On Thursday, the new U.S. insurance mandate requiring the coverage of contraception costs, even for employees of religious institutions, will take effect. This will require an employee's health insurer or third-party insurance provider to notify them about birth control benefits, while also providing beneficiaries with direct payments. This finally makes up for all the times my pharmacist yelled across the pharmacy, “Your health insurance doesn’t cover your birth control!” before charging a poor college student $90 because the Catholic hospital my mom worked at decided that neglecting my medical needs was “pro-life.” Sweet, long-awaited victory.
Of course, as a Catholic, I also know that many of my fellow Catholics and Christians will be crying "religious persecution," even though the Catholic Church has come very close to accepting birth control as a viable method of family planning and 82% of American Catholics believe that birth control is morally acceptable. Not only that, the Catholic Health Association recently released a statement expressing its belief that there is nothing wrong with the HHS mandate that would require religious institutions to pay for birth control, and the law only requires that Catholic universities, hospitals, and social service groups follow the mandate — in other words, the law isn’t prohibiting the church’s right to preach its stance on birth control in churches, nor is it requiring anyone to use birth control or to have an abortion. It is merely protecting employees of religious institutions' access to insurance-covered birth control.
A few days ago, a federal appeals court rejected a Pennsylvannia cabinet maker’s challenge to the new mandate, on behalf of a Mennonite Wood Specialities Corporation, finding that for-profit, secular corporations cannot engage in religious exercises. However, Hobby Lobby recently found success in fighting off major fines for rejecting the HHS mandate. So even as many religious institutions flood to the courts to fight the HHS mandate, it's not likely that we'll see many of them succeed in court, because the contraception mandate does not favor one institution over another, nor does it prohibit the free exercise of any particular religion. If you choose not to not use birth control, you are protected, and if you do choose to use birth control, you are still protected.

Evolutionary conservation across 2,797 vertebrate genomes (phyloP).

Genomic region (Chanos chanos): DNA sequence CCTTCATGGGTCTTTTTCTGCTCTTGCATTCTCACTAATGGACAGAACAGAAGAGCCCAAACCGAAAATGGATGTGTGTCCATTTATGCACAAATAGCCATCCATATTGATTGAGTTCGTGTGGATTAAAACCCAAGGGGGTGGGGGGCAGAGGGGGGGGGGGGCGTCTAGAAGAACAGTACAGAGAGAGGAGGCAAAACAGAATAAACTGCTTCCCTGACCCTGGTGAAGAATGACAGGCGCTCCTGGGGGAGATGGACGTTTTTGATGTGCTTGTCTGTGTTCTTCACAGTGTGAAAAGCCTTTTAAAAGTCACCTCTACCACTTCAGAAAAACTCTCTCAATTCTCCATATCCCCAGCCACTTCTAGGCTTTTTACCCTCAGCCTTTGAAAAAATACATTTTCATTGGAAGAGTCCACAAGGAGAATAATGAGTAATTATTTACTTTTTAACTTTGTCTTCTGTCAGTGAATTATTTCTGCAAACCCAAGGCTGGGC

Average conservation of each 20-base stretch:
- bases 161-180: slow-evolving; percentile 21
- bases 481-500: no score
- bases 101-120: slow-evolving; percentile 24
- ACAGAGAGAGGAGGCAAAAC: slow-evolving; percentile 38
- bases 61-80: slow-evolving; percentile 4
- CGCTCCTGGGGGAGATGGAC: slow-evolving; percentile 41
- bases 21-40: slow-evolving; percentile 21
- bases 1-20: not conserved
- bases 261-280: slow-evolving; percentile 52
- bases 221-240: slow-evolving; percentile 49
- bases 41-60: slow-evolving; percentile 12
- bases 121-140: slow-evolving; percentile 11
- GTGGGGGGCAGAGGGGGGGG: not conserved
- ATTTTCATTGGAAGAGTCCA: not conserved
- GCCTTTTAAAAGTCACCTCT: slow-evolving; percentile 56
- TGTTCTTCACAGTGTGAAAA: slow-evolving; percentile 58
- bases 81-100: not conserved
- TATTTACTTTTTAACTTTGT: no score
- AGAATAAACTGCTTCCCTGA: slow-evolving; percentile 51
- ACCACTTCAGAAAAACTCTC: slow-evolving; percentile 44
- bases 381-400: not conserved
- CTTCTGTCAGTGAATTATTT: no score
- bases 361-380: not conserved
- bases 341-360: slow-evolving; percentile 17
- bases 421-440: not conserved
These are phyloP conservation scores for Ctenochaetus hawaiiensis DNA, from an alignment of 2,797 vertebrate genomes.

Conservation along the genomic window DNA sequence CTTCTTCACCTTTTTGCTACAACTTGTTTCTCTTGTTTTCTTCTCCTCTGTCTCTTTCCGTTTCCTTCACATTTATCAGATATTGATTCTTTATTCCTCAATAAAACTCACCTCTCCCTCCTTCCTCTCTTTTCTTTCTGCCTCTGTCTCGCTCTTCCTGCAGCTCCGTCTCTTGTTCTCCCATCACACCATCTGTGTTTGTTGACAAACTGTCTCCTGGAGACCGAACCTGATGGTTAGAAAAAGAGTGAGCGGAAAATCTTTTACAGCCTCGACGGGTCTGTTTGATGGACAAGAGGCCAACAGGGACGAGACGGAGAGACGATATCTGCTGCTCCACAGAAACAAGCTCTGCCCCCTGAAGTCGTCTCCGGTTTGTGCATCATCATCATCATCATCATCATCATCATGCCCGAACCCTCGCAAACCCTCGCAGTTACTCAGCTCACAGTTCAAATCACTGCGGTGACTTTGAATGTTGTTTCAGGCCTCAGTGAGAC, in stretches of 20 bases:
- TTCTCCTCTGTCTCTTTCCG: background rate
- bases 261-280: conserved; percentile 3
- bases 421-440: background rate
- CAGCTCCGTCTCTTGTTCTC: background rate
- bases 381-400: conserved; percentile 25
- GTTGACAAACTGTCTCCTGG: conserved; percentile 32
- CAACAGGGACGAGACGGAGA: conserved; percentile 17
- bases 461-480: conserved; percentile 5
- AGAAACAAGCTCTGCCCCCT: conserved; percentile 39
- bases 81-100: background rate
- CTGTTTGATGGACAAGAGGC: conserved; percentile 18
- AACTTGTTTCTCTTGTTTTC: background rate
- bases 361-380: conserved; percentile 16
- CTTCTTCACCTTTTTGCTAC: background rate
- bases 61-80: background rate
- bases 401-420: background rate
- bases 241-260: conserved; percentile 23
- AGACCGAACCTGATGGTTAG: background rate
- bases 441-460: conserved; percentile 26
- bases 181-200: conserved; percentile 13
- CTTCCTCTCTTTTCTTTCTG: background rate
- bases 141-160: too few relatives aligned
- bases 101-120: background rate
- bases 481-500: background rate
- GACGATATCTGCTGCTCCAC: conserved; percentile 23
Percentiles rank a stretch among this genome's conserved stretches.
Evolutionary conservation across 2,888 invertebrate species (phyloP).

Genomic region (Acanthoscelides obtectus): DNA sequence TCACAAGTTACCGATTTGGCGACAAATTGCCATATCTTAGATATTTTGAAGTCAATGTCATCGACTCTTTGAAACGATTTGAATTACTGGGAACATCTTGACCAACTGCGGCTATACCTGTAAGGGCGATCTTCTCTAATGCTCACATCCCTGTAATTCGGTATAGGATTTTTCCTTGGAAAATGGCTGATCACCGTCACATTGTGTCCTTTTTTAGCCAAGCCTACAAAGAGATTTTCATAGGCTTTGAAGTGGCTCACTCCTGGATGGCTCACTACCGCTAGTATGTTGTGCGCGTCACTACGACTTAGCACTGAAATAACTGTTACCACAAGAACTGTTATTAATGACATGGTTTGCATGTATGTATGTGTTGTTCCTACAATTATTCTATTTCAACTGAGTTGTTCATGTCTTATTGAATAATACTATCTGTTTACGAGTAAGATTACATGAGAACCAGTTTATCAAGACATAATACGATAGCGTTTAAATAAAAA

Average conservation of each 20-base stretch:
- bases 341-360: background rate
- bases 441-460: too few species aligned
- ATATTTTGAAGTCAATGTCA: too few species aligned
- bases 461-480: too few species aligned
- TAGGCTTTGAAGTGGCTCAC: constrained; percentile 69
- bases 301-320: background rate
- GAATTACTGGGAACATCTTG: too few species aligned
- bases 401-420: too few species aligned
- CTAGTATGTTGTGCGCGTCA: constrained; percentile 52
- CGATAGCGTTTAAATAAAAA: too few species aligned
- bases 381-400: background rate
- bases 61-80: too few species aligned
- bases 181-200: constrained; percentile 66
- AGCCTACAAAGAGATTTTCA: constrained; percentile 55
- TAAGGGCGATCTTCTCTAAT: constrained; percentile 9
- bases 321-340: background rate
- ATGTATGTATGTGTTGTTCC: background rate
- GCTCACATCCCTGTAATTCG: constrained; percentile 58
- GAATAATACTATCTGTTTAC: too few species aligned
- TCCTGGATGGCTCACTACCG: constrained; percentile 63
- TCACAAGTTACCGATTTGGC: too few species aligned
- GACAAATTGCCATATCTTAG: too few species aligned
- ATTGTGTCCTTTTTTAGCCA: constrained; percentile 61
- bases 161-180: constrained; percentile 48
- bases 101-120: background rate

In the end, this mandate will given women full access to a wide range of services, including those that are identified by the Institutes of Medicine as being essential to women’s health and well-being. These services include breastfeeding support, supplies and counseling, screening and counseling for interpersonal and domestic violence, screening for gestational diabetes, DNA testing for high-risk strains of HPV, contraceptive methods and counseling, and well-woman visits. The mandate will also help cover services, vaccinations, and interventions, including those that are most needed by women, infants, children, and adolescents. This mandate, along with the Affordable Care Act as a whole, helps make women’s access to health care more equitable, making women healthier and reducing economic and social costs for society as a whole.